If at first you don’t succeed, try, try again.  That is exactly what Thor Tech, Inc. did before the Trademark Trial and Appeal Board (TTAB) in January.

Thor Tech applied to register “Terrain”, for RV’s, particularly, towable trailers.  The Trademark Examiner denied the application due to the likelihood of confusion with the registered trademark, “Terrain”, for trucks.  The TTAB reversed the decision, finding the goods and channels of trade of the two products, sufficiently distinct to overcome any confusion arising from the identical marks.

Thor Tech’s innovative use of third-party registrations was instrumental in the case’s reversal.  The company compiled fifty pairs of marks that were identical or very similar – one for a truck, car, or SUV, on the one hand and one for RV’s or trailers on the other – each held by two different companies – as evidence of the dissimilarity of the goods in Thor Tech’s application as compared to the registered mark.  Thor Tech argued that if these multiple sets of marks were permissible, than the “Terrain” RV mark would likewise not be confused with trucks bearing the same name.  The TTAB accepted these registrations as illustrative that the goods at issue, i.e. trucks and RV towable trailers, distinct products within the automotive industry.  The TTAB additionally found that these fifty pairs of marks demonstrated a “pattern of registrations” that outweighed the two countervailing third party registrations supplied by the Trademark Examiner. (Both registrations included trucks and RV towable trailers in the recitation of goods).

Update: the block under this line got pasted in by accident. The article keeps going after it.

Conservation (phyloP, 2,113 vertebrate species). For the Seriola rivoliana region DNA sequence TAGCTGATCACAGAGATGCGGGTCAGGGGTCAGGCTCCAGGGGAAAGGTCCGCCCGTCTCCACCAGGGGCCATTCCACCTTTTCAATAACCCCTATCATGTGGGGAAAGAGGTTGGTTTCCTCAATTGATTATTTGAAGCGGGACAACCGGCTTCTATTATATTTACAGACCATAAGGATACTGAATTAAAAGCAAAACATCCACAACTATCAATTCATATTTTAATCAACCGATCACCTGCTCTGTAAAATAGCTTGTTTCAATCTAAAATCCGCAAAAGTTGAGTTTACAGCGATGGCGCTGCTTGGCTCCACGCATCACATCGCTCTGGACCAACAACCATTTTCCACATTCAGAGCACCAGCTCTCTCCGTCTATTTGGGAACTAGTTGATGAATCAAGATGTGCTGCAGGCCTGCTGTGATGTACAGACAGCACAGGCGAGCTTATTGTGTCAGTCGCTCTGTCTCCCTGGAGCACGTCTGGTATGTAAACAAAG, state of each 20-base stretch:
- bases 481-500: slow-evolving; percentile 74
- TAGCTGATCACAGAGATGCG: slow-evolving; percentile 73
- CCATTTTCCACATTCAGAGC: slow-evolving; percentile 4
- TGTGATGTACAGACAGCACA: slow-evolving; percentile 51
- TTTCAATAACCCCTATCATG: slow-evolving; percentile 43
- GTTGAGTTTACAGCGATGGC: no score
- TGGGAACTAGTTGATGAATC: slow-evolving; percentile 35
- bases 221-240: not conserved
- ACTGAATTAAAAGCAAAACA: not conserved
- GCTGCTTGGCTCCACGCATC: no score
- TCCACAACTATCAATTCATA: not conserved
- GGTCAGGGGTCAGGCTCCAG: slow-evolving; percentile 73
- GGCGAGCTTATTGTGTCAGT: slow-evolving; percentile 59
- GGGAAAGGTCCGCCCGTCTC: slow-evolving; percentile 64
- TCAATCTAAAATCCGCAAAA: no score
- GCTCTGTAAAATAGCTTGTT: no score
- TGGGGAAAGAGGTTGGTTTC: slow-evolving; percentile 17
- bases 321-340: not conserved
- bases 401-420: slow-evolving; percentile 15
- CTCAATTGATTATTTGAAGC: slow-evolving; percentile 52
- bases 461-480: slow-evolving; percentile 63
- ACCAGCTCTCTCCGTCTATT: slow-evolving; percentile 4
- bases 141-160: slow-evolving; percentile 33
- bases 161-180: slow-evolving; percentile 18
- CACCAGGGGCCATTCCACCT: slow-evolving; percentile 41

Thor Tech has tried this tactic previously, but it is the first time it has done so successfully.  In 2009, the TTAB denied its application to register its mark, “Wave” for RV’s – namely travel trailers and fifth wheel trailers, due to the possibility of   confusion with the registered mark “The Wave”, which was registered for “trailers, dump trailers and truck bodies”.  Thor Tech submitted thirteen sets of third-party registrations with the same or similar mark but held by different companies – one for RVs and the like and the other for dump trailers or truck bodies.

Thor Tech failed in its attempt due to the broader recitation of goods included in the cited registration.  The prior mark “The Wave” was registered for “trailers, dump trailers, and truck bodies”.  Thor Tech argued that the recited goods “trailers” should by context be limited to “dump trailers” and “truck bodies”.   The TTAB disagreed.  No mark within the thirteen sets Thor provided contained goods described as just “trailers” but included only the more limited terms “dump trailer,” “truck bodies”, etc.  With no qualifier, the TTAB held that the comparisons were essentially irrelevant and meritless.

Instead of accepting defeat, Thor Tech should have considered filing for a partial cancellation of the cited mark, assuming the registrant was in fact only using its mark on “dump trailers” and “truck bodies” and not RV trailers.  Partial cancellation is an effective tool when facing a conflicting mark with an overly broad recitation of goods. 15 U.S.C.A. § 1068 (West).  Under what is called the “Eurostar Rule”, Thor Tech could have sought to exclude RV trailers form the cited registration by demonstrating that such exclusion would avoid likelihood of confusion with its own mark.

Thor Tech’s persistence makes clear that this strategy – using third-party registrations to show dissimilarity of goods – can be persuasive when done correctly.  First of all, matching the recitation of goods in the application and registration was key in the later case.  Second, the sheer volume of “twin” registrations supplied to the Examiner in the “Terrain” case was substantially greater than the number provided in the “Wave” case (i.e. 50 v. 13).  The TTAB recognized the volume as indicative of a pattern which helped carry the day for Thor.

When faced with a rejection based on similarity of goods, the applicant can take a page from the Thor Tech playbook and try to find other “twin” sets of similar marks for parallel goods.  If these don’t exist in sufficient quantities to satisfy the Examiner, applicants might consider filing a partial cancellation of the cited registration to carve out tis own good from the broader recitation of goods in the cited registration.